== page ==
Volunteer has a ball coaching people with disabilities
Peter (Yogi) Houlis works by day as a produce supervisor for a Western Australia grocery store chain and as a part-time DJ and MC at special events. But he also spends a lot of his free time coaching adults with disabilities in the intricacies of wheelchair rugby and providing commentary for wheelchair basketball comps. After one of his good friends commandeered him into volunteering for Rebound WA as a head coach, he’s still having a ball 12 years later!
What is your day job?
I’m a fruit and vegetable 2IC with Farmer Jacks in Claremont, a suburb of Perth.
Where did the nickname Yogi come from?
I got the nickname Yogi from the army. I spent 18 years as a member of the Australian Army as a reservist. At the time I was called “Bear”, but after an exercise with the Canadian Infantry here in Perth in 1988, they said to me, “Stuff the bear, we’ll call you Yogi,” and it has stuck ever since! Now my car has the plates “Yogi”, and my part-time business is called “DJ Yogi-B”!
How did you come to volunteer for Rebound WA?
After getting out of the army 12 years ago, my good friend Ben Ettridge, then head coach of the Perth Wheelcats, asked me to come down to see the Wheelcats train. As I had nothing better to do, I turned up at the Herb Graham Rec Centre in Mirrabooka and watched them.
After they had finished, the next group on the court were the West Coast Enforcers wheelchair rugby team. Ben came up and asked me about the rugby team and how they were training, to which I opened my big gob and proceeded to say where they were going wrong and how they needed some sort of direction. With that, Ben turned around and said: “Congrats, you’re their new head coach!”
How do you fit in time for volunteering when you work full time and DJ part time?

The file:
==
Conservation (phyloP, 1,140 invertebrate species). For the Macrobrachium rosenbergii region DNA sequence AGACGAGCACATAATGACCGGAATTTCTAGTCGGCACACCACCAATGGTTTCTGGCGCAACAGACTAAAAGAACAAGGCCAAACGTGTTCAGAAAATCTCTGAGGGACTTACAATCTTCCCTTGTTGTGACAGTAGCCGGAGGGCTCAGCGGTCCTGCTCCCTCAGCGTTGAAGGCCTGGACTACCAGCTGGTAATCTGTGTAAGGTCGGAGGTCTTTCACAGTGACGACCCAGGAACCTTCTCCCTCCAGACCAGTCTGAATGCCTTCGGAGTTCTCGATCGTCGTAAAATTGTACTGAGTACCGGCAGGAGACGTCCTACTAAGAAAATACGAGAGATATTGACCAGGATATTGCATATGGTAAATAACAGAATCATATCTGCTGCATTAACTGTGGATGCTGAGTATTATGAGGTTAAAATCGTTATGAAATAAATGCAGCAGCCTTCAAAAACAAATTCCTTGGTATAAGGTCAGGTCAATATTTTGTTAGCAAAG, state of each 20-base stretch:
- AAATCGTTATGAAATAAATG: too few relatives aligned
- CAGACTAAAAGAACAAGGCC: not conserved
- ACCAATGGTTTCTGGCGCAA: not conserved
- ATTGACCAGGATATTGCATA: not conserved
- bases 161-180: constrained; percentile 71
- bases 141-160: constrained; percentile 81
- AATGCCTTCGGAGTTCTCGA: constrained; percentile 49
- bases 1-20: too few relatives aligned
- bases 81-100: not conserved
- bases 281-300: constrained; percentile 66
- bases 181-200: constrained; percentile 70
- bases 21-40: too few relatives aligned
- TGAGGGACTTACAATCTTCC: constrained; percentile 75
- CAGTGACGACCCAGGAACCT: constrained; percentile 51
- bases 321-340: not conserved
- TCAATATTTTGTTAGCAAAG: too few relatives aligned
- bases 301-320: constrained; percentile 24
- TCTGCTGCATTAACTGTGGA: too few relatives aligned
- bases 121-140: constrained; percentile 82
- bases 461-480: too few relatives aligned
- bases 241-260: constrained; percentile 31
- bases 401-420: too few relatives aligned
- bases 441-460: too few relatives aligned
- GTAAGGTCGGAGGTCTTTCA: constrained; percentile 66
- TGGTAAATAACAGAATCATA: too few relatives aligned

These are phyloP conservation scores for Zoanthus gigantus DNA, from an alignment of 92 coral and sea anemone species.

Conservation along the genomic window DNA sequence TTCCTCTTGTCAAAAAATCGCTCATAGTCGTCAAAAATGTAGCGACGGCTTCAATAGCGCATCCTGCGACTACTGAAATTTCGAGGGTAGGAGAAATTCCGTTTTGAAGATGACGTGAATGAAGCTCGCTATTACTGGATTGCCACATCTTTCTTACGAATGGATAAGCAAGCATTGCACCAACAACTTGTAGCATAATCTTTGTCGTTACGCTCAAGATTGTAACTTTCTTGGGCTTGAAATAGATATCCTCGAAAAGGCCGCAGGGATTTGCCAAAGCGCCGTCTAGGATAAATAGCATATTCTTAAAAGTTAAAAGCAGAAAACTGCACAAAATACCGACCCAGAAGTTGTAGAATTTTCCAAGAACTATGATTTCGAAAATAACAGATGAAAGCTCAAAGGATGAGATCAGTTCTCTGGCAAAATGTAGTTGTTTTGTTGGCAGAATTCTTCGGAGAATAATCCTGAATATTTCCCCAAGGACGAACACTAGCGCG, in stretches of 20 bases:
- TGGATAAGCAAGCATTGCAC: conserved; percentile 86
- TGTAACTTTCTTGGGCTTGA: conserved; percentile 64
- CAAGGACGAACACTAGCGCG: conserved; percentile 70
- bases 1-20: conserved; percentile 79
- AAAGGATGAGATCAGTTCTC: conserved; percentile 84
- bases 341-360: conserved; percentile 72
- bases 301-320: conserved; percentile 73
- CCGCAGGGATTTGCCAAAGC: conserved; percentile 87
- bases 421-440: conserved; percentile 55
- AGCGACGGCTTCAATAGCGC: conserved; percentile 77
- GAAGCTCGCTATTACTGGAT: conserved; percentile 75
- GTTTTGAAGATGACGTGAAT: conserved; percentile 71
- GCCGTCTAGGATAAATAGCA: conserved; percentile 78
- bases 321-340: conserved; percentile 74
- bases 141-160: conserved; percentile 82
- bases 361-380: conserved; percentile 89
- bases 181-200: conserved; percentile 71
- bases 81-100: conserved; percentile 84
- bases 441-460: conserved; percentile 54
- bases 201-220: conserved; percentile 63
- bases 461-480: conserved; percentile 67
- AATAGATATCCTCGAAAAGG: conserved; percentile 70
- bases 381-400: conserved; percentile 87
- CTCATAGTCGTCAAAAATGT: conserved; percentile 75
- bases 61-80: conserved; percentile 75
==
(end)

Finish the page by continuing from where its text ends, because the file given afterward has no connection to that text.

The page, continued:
Bahahahahaha! That’s a trick question, right? There is no such thing. It all blends into one. Once you’re in, you just get involved more and more!
What are your duties for Rebound WA?
Jack of all trades and master of none! With wheelchair rugby, I pretty much run the show. I do have help from Rebound WA, but down on the ground, it’s all me. I also have some volunteers who come down, depending on the time of the year!
How often do you help out?
I always put my hand up if Rebound WA needs a hand.
What does a typical volunteer shift look like for you?
As I said before, it all depends on the time of the year. When the rugby is on, I’m there every Wednesday from about 5pm till 9.30pm, sorting out the chairs and repairs. Come basketball season, I’ll be the person they look for in regards to commentating the game and providing an upbeat atmosphere before, during and after the games.
I have also been a chauffeur driving athletes to and from events, and even got “volunteered” to be a sports commentator on the radio. If I had to break it down per day, it would look something like this:
Monday: on the radio – two hours
Monday night: wheelchair basketball – one hour (commentary)
Wednesday: wheelchair rugby – four hours (coaching)
Friday, Saturday, and Sunday: Depending on the season, wheelchair basketball men’s and women’s national comp for four hours on Fridays and six hours on both Saturdays and Sundays. (commentary)
What was the radio work about?